Tuesday, November 20, 2012
Hear two new Whitehorse songs "Cold July" and "Jane" from the band's upcoming album.
TN MOVING STORIES: House To Revamp Transpo Bill, Twin Cities Renames Transit System, Social Media Helps Airline Passengers Choose Seatmates
Friday, February 24, 2012
Top stories on TN:
In the tech sector, bikes are the new cars. (Link)
Reports: House GOP considers reversal on transit funding. (Link)
A Brooklyn, New York subway station house that was shuttered some four decades ago is open again. (Link)
About a quarter of employees who work in New York area airports make wages that are below the poverty line. (Link)
Seemingly enjoying the fact that neither Rick Santorum nor Mitt Romney supported the bailout of the auto industry, the Obama campaign is out with an ad rubbing it in. (Link)
The House will revamp its transportation bill -- and is killing its controversial transit funding provision. (Politico)
...and Democrats are crowing. (The Hill)
The Twin Cities transit system will now be known as "Metro," and the light rail system is being color-coded. Bonus: new logo! (Minnesota Public Radio)
President Obama on high gas prices: “Anybody who tells you we can drill our way out of this problem doesn’t know what they’re talking about, or just isn’t telling you the truth." (New York Times)
Meanwhile, in France, gas has hit $8 a gallon, and prices could go higher. (NPR)
The projected budget deficits for the San Francisco Municipal Transportation Agency operations are shrinking. (San Francisco Chronicle)
Denver's rapid transit to the northwest suburbs might actually come in the form of a bus system rather than a rail line as initially promised to voters nearly eight years ago. (Denver Post)
Social seating: Dutch airline KLM is testing a program it calls Meet and Seat, allowing ticket-holders to upload details from their Facebook or LinkedIn profiles and use the data to choose seatmates. (New York Times)
Los Angeles's Metro is locking gates in an effort to curb fare evasion. (Los Angeles Times)
Driverless trains will come to Australia's mining industry by 2014. Next up: driverless trucks. (PSFK)
In Toronto, light rail plans are full speed ahead, regardless of politics. (The Star)
TN MOVING STORIES: Mica's District Decision, Toronto's Transit Plans, GPS Units Talking to Insurance Companies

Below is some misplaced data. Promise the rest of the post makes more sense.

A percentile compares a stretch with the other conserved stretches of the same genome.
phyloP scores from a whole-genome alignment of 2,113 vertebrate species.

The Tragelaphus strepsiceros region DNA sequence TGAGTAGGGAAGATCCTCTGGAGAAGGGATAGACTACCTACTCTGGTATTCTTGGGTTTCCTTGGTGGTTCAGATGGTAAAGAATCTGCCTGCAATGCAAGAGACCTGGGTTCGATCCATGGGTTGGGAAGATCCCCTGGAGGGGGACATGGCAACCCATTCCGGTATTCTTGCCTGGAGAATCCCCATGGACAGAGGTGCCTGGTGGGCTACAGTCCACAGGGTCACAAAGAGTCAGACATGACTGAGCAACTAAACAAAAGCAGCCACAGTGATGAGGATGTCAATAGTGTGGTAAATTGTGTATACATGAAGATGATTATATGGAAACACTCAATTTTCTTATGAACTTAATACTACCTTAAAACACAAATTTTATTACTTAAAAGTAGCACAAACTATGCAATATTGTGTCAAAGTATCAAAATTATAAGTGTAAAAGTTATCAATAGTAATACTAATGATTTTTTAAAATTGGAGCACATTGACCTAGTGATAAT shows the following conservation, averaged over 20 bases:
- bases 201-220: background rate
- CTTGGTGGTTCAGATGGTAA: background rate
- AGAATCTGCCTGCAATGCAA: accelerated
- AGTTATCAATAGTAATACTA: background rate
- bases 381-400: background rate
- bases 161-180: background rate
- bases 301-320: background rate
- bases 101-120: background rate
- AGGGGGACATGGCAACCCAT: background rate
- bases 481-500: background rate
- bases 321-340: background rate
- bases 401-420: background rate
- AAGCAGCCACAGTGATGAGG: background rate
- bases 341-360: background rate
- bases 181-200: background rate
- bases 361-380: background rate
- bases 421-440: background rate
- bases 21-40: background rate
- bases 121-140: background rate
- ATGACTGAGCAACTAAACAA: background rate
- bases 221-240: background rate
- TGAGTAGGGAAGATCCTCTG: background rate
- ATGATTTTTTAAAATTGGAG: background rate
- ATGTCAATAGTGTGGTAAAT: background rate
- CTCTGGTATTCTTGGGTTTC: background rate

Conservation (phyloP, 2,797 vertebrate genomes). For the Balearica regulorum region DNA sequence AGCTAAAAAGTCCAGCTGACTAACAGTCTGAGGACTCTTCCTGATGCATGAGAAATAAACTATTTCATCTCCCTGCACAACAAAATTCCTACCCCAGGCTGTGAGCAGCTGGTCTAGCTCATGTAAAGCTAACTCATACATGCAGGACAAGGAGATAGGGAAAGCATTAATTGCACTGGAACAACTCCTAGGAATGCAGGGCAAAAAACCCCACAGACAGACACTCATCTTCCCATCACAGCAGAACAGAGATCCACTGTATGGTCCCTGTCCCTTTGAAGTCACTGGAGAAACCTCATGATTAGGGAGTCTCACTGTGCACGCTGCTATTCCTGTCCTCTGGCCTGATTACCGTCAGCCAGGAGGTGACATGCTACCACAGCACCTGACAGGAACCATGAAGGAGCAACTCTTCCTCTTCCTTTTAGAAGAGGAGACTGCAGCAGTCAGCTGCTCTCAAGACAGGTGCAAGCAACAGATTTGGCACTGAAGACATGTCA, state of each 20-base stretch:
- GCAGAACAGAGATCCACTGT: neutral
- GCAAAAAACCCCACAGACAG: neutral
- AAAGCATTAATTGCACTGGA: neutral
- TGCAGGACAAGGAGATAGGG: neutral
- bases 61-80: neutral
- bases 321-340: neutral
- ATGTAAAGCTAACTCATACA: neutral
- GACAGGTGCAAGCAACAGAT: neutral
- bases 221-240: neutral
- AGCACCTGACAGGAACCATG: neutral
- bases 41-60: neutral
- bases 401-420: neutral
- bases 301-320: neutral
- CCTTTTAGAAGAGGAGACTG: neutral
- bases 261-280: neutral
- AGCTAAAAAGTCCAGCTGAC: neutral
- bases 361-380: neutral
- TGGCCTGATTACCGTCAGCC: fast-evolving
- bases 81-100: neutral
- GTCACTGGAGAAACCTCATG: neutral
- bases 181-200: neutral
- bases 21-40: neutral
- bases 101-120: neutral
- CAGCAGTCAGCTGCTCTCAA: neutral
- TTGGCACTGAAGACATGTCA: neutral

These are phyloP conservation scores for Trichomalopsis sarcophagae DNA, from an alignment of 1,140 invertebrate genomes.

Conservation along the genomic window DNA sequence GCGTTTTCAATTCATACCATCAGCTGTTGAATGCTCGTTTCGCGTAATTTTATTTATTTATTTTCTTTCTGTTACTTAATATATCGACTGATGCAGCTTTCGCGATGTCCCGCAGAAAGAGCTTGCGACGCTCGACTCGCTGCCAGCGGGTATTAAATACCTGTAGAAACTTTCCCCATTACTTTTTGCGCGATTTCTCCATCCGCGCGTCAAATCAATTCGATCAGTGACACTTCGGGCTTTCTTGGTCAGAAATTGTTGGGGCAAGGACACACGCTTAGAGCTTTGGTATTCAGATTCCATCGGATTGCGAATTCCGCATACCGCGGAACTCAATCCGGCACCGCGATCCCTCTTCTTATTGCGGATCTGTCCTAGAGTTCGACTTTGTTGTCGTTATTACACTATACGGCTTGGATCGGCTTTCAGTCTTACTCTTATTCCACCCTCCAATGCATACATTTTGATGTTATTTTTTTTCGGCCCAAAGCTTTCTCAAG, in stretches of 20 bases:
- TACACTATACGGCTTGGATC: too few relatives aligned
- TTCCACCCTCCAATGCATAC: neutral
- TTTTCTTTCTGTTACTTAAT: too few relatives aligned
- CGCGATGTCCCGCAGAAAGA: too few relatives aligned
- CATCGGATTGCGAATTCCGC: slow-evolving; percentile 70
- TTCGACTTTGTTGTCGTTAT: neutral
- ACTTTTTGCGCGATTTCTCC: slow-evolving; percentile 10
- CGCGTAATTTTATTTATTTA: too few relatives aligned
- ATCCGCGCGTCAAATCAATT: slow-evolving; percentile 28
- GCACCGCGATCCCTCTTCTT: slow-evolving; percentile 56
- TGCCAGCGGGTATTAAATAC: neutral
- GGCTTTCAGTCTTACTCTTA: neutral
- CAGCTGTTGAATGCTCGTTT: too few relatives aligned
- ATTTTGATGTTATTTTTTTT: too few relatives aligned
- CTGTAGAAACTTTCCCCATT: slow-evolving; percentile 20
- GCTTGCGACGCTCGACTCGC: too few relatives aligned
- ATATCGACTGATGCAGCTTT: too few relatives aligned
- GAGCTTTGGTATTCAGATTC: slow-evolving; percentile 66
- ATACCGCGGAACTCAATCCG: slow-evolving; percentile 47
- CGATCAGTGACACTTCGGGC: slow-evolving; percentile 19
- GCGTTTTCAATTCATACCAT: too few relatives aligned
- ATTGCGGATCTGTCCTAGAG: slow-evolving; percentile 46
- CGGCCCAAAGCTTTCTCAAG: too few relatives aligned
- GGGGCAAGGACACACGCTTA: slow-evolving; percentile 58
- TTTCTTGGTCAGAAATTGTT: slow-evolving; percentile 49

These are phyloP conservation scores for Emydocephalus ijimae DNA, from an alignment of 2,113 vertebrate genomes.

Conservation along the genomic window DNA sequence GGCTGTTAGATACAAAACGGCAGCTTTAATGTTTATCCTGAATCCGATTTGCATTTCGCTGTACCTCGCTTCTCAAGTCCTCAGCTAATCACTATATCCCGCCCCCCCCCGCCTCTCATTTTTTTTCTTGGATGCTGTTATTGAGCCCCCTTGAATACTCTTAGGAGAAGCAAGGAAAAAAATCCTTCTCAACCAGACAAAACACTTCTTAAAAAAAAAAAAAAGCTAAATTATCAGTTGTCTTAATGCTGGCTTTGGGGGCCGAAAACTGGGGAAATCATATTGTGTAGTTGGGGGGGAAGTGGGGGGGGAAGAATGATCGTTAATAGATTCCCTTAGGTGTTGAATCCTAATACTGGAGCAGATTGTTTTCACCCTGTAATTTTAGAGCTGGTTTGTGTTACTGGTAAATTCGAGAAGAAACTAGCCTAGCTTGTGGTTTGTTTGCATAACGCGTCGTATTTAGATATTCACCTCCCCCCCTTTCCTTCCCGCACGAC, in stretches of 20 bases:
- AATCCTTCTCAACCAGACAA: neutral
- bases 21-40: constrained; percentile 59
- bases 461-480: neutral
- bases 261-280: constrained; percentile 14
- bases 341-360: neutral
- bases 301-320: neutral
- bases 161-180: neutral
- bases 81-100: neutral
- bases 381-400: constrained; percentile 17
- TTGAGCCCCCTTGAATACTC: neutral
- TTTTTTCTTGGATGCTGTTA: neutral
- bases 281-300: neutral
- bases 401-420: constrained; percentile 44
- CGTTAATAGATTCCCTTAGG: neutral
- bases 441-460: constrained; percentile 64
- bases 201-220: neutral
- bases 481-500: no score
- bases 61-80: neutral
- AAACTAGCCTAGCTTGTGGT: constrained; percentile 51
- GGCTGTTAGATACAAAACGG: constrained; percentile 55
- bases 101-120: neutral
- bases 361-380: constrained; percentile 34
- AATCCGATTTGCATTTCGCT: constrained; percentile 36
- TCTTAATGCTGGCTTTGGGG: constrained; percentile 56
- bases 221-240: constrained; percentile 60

Friday, February 10, 2012
Top stories on TN:
GOP House Works to Undo Reagan Legacy on Transportation (link)
Port Authority Pushes Back on Scathing Audit, But Acknowledges Need for Reform (link)
New York State Makes It Easier for Vets to Get Commercial Drivers Licenses (link)
Poll: Sixty Percent Think Stickers on Cars are Okay (link)
European Cities Allowing Bikes to Run Red Lights (link)
After Red Light Cameras Are Turned Off, Houston City Council Approves Big Settlement With Vendor (link)
Port Authority audit and the governors: reality check. "Little about this political bill of indictment seemed properly hinged to reality." (New York Times)
The Senate's transportation bill restores the commuter tax benefit. (The Hill)
An internal review finds no conflicts of interest but cites shortcomings in the State Department's environmental review of the Keystone XL oil pipeline project. (Los Angeles Times)
In the U.K., GPS units are communicating with car insurance companies to monitor driver behavior. (Marketplace)
A reclaimed Los Angeles bus yard begins life as urban wetland. (Los Angeles Times)
Toronto's city council voted for light rail over the mayor's subway transit plan... (National Post)
...but the mayor's not ready to give up just yet. (Toronto Star)
D.C. no longer requires parallel parking skills on its driving test. (Washington Examiner)
Congressman John Mica -- the head of the House Transportation and Infrastructure Committee -- will announce what district he's running in today. (St. Augustine Record)
And: TN is #10 in a list of top 25 transportation twitter feeds. (UrbanLand)
TN MOVING STORIES: Zappos Wants To Revitalize Las Vegas, NYC Officials Protest House Transit Funding Plan, and Cruise Ships Hit By Norovirus
Monday, February 06, 2012
Top stories on TN: NYC plans to make cell phone service available at more subway stations. The House Ways and Means Committee voted to to remove funding for transit from the highway trust fund. Houston ports say they need more truck drivers to move goods. And: a corrugated fence under a NYC bridge becomes an art project.
New York City officials will flood Grand Central Terminal today to protest a House vote to remove a dedicated stream of transit funding. (AM NY, Second Avenue Sagas)
Star-Ledger editorial: "The...GOP strategy pits cars and trucks against buses and trains — and mass transit loses. That ideological shift threatens to undo decades of New Jersey transit growth."
Toronto's mayor and city council are at odds over that city's transit plan. (Toronto Sun)
Egypt will prosecute a group of U.S. NGO workers -- including Sam LaHood, the son of U.S. DOT head Ray LaHood. (Washington Post)
The CEO of Zappos is spending $350 million of his own money to revitalize downtown Las Vegas. (Marketplace)
Nearly a third of Metro's 11,490 bus stops are not handicapped accessible. (Washington Examiner)
Three cruise ships that docked in Florida and Louisiana have seen outbreaks of a stomach bug known as norovirus. (AP via Atlanta Journal-Constitution)
Auto industry commercials scored big at the Super Bowl. (Wall Street Journal)
TN MOVING STORIES: House Blasts Feds Over Chevy Volt Battery Fire Investigation, PATH Ridership Booming